Gum's the word
When I visited Guatemala and Belize on a recent research trip, both exceeded expectations and I can see why they are such popular luxury holiday destinations. One particularly special place was Uaxactun in Guatemala, a small village and eponymous archaeological site about 45 minutes down a bumpy track from Tikal. Believe it or not, the tiny village was put on the map by Wrigley's chewing gum, who built an airstrip there back in the 1930s to export the tree sap which was then made into gum. Now that we chew synthetic stuff, the airstrip is a grazing area for horses, but the villagers still make a living exporting the natural chewing gum to Japan.
A Unique experience
Back to the point, I was lucky to be able to try out a completely new trip here - camping at a Mayan site. Organised in cahoots with the local community, who have helped with the carpentry, cooking and general maintenance of the site, this is far from your standard tent and sleeping bag set up. The tents are big enough to stand in, with carpeted floors, proper beds and even bedside lamps. The showers and loos are fully functioning and very well kept and at nightfall hundreds of candles are lit all over the site which is pretty magical. Dinner was even served at the foot of an ancient temple, that too covered in candles. Of course there are bugs, so this might not be everyone's cup of tea, but it's a pretty unique thing to do.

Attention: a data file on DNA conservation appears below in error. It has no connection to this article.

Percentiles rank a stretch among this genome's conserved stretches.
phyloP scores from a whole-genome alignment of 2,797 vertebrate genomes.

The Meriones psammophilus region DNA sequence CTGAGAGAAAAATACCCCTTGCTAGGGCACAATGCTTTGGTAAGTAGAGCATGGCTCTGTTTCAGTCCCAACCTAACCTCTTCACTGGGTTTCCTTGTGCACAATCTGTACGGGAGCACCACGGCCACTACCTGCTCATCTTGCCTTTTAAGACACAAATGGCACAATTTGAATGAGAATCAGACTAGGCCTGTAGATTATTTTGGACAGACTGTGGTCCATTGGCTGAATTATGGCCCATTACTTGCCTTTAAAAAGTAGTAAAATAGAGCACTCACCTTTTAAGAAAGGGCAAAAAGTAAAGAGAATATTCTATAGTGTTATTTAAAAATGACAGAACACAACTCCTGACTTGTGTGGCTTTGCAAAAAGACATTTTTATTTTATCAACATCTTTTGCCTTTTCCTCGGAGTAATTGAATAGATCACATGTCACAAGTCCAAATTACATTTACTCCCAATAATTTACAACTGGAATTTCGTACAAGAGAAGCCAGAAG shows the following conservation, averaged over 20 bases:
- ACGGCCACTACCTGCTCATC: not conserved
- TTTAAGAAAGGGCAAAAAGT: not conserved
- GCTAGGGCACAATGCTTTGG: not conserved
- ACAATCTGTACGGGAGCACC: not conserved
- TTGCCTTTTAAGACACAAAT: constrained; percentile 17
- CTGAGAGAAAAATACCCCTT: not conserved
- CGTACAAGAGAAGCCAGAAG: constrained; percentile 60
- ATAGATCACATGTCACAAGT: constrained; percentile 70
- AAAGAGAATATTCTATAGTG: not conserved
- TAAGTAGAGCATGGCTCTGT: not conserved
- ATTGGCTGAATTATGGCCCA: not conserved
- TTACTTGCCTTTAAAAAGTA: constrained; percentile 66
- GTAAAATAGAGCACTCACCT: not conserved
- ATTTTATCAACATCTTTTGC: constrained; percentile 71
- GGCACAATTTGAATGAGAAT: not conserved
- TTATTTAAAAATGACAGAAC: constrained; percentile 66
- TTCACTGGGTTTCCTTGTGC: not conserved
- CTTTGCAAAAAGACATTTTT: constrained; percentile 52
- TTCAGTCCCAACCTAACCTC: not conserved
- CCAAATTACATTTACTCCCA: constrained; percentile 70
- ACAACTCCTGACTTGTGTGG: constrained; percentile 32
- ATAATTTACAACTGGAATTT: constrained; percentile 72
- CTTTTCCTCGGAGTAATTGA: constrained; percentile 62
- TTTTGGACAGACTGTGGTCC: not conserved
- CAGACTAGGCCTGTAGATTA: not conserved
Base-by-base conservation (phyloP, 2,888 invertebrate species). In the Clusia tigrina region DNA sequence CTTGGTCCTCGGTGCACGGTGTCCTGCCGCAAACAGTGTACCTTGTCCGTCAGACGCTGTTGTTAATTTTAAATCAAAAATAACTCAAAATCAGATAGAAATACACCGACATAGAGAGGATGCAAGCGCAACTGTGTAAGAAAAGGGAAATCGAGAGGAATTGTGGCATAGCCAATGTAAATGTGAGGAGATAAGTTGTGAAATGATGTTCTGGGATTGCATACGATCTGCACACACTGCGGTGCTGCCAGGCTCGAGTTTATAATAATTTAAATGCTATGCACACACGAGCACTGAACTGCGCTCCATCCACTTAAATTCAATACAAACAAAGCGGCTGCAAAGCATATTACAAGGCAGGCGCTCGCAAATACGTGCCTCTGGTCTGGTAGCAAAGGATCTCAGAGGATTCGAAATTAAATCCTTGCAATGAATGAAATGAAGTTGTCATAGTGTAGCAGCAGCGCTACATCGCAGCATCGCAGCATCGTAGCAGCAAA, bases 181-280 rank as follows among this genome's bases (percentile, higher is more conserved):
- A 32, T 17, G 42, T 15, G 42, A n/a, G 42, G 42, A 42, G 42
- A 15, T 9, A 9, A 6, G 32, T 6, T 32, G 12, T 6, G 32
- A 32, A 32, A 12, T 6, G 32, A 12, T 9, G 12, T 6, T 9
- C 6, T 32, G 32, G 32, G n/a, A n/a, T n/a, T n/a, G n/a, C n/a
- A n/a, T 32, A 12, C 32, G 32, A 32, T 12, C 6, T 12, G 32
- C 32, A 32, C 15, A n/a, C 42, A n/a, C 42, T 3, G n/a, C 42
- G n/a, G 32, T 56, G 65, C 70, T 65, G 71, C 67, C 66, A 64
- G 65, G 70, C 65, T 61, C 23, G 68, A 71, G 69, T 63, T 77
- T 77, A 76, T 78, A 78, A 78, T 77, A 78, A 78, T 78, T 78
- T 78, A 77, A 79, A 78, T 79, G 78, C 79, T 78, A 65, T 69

Next stop Belize. Slightly out of place in Central America as the only English speakers, this little country punches well above its weight when it comes to diversity. To add to the great jungle lodges and yet more Mayan ruins, Belize has first class Caribbean beaches and incredible diving, and I can recommend no better way of ending a trip to the region than with a few nights relaxing at one of many excellent hotels on Ambergris Cay.
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